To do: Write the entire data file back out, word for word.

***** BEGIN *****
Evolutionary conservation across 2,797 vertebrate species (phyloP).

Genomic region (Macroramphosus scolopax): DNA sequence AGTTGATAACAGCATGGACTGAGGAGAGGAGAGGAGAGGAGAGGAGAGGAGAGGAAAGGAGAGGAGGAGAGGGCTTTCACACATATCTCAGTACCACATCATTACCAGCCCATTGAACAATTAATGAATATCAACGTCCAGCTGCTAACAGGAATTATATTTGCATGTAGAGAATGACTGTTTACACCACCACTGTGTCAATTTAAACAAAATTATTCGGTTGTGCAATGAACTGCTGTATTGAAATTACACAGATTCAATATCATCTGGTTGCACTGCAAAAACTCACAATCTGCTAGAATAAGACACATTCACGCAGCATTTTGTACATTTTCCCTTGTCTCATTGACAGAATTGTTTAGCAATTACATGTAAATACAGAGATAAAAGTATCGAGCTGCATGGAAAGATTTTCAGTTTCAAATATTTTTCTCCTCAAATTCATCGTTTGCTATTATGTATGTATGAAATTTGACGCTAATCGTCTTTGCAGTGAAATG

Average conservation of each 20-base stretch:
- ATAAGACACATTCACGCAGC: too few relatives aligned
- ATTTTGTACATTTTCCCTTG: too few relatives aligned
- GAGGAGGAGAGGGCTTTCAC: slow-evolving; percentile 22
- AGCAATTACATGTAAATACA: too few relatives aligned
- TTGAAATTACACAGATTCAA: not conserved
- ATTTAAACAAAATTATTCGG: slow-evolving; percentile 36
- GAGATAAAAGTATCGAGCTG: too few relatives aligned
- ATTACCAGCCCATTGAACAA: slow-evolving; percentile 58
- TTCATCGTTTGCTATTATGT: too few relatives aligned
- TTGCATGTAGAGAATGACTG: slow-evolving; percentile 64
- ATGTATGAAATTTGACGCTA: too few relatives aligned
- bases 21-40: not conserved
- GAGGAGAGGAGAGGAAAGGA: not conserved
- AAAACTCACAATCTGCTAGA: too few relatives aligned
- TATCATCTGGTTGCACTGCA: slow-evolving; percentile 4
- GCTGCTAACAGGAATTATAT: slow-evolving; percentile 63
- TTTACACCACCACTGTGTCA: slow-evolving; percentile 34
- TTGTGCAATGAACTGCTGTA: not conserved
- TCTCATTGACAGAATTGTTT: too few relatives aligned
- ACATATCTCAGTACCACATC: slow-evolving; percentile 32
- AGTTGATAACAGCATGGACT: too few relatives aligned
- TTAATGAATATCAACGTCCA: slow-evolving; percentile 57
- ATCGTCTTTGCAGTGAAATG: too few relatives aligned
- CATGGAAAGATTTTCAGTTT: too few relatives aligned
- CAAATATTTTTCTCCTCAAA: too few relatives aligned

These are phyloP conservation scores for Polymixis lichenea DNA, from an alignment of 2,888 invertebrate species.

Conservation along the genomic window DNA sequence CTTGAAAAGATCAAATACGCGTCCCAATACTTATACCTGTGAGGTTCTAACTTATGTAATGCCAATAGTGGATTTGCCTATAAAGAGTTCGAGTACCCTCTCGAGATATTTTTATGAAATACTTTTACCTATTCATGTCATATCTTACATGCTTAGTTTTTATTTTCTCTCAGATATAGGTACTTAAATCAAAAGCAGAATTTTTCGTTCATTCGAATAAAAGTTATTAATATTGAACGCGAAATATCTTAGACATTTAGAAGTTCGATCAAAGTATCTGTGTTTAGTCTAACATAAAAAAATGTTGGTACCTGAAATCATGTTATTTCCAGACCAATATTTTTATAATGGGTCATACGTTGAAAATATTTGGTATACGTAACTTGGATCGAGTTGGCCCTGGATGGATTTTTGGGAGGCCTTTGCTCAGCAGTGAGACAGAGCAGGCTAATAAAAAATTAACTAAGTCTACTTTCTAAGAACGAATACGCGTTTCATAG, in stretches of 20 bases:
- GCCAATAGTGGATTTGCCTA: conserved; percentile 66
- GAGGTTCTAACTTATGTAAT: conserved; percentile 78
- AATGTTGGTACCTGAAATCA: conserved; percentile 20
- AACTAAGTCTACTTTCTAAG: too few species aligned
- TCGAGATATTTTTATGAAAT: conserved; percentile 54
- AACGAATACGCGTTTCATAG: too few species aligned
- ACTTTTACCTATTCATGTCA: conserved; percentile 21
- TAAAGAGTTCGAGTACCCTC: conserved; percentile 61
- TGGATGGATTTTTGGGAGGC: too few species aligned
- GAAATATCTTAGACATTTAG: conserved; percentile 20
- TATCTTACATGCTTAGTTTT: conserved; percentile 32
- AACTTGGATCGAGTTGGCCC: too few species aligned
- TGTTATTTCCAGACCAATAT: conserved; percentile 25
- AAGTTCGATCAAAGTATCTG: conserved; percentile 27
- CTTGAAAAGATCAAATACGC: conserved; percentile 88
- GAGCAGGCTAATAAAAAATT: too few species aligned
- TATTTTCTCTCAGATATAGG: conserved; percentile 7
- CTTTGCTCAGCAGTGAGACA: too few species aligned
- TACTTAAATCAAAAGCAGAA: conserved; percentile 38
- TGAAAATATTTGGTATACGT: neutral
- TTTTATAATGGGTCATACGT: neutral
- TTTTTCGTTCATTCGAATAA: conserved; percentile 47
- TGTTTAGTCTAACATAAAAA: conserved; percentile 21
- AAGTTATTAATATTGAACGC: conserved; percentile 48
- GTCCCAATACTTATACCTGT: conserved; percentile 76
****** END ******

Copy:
Evolutionary conservation across 2,797 vertebrate species (phyloP).

Genomic region (Macroramphosus scolopax): DNA sequence AGTTGATAACAGCATGGACTGAGGAGAGGAGAGGAGAGGAGAGGAGAGGAGAGGAAAGGAGAGGAGGAGAGGGCTTTCACACATATCTCAGTACCACATCATTACCAGCCCATTGAACAATTAATGAATATCAACGTCCAGCTGCTAACAGGAATTATATTTGCATGTAGAGAATGACTGTTTACACCACCACTGTGTCAATTTAAACAAAATTATTCGGTTGTGCAATGAACTGCTGTATTGAAATTACACAGATTCAATATCATCTGGTTGCACTGCAAAAACTCACAATCTGCTAGAATAAGACACATTCACGCAGCATTTTGTACATTTTCCCTTGTCTCATTGACAGAATTGTTTAGCAATTACATGTAAATACAGAGATAAAAGTATCGAGCTGCATGGAAAGATTTTCAGTTTCAAATATTTTTCTCCTCAAATTCATCGTTTGCTATTATGTATGTATGAAATTTGACGCTAATCGTCTTTGCAGTGAAATG

Average conservation of each 20-base stretch:
- ATAAGACACATTCACGCAGC: too few relatives aligned
- ATTTTGTACATTTTCCCTTG: too few relatives aligned
- GAGGAGGAGAGGGCTTTCAC: slow-evolving; percentile 22
- AGCAATTACATGTAAATACA: too few relatives aligned
- TTGAAATTACACAGATTCAA: not conserved
- ATTTAAACAAAATTATTCGG: slow-evolving; percentile 36
- GAGATAAAAGTATCGAGCTG: too few relatives aligned
- ATTACCAGCCCATTGAACAA: slow-evolving; percentile 58
- TTCATCGTTTGCTATTATGT: too few relatives aligned
- TTGCATGTAGAGAATGACTG: slow-evolving; percentile 64
- ATGTATGAAATTTGACGCTA: too few relatives aligned
- bases 21-40: not conserved
- GAGGAGAGGAGAGGAAAGGA: not conserved
- AAAACTCACAATCTGCTAGA: too few relatives aligned
- TATCATCTGGTTGCACTGCA: slow-evolving; percentile 4
- GCTGCTAACAGGAATTATAT: slow-evolving; percentile 63
- TTTACACCACCACTGTGTCA: slow-evolving; percentile 34
- TTGTGCAATGAACTGCTGTA: not conserved
- TCTCATTGACAGAATTGTTT: too few relatives aligned
- ACATATCTCAGTACCACATC: slow-evolving; percentile 32
- AGTTGATAACAGCATGGACT: too few relatives aligned
- TTAATGAATATCAACGTCCA: slow-evolving; percentile 57
- ATCGTCTTTGCAGTGAAATG: too few relatives aligned
- CATGGAAAGATTTTCAGTTT: too few relatives aligned
- CAAATATTTTTCTCCTCAAA: too few relatives aligned

These are phyloP conservation scores for Polymixis lichenea DNA, from an alignment of 2,888 invertebrate species.

Conservation along the genomic window DNA sequence CTTGAAAAGATCAAATACGCGTCCCAATACTTATACCTGTGAGGTTCTAACTTATGTAATGCCAATAGTGGATTTGCCTATAAAGAGTTCGAGTACCCTCTCGAGATATTTTTATGAAATACTTTTACCTATTCATGTCATATCTTACATGCTTAGTTTTTATTTTCTCTCAGATATAGGTACTTAAATCAAAAGCAGAATTTTTCGTTCATTCGAATAAAAGTTATTAATATTGAACGCGAAATATCTTAGACATTTAGAAGTTCGATCAAAGTATCTGTGTTTAGTCTAACATAAAAAAATGTTGGTACCTGAAATCATGTTATTTCCAGACCAATATTTTTATAATGGGTCATACGTTGAAAATATTTGGTATACGTAACTTGGATCGAGTTGGCCCTGGATGGATTTTTGGGAGGCCTTTGCTCAGCAGTGAGACAGAGCAGGCTAATAAAAAATTAACTAAGTCTACTTTCTAAGAACGAATACGCGTTTCATAG, in stretches of 20 bases:
- GCCAATAGTGGATTTGCCTA: conserved; percentile 66
- GAGGTTCTAACTTATGTAAT: conserved; percentile 78
- AATGTTGGTACCTGAAATCA: conserved; percentile 20
- AACTAAGTCTACTTTCTAAG: too few species aligned
- TCGAGATATTTTTATGAAAT: conserved; percentile 54
- AACGAATACGCGTTTCATAG: too few species aligned
- ACTTTTACCTATTCATGTCA: conserved; percentile 21
- TAAAGAGTTCGAGTACCCTC: conserved; percentile 61
- TGGATGGATTTTTGGGAGGC: too few species aligned
- GAAATATCTTAGACATTTAG: conserved; percentile 20
- TATCTTACATGCTTAGTTTT: conserved; percentile 32
- AACTTGGATCGAGTTGGCCC: too few species aligned
- TGTTATTTCCAGACCAATAT: conserved; percentile 25
- AAGTTCGATCAAAGTATCTG: conserved; percentile 27
- CTTGAAAAGATCAAATACGC: conserved; percentile 88
- GAGCAGGCTAATAAAAAATT: too few species aligned
- TATTTTCTCTCAGATATAGG: conserved; percentile 7
- CTTTGCTCAGCAGTGAGACA: too few species aligned
- TACTTAAATCAAAAGCAGAA: conserved; percentile 38
- TGAAAATATTTGGTATACGT: neutral
- TTTTATAATGGGTCATACGT: neutral
- TTTTTCGTTCATTCGAATAA: conserved; percentile 47
- TGTTTAGTCTAACATAAAAA: conserved; percentile 21
- AAGTTATTAATATTGAACGC: conserved; percentile 48
- GTCCCAATACTTATACCTGT: conserved; percentile 76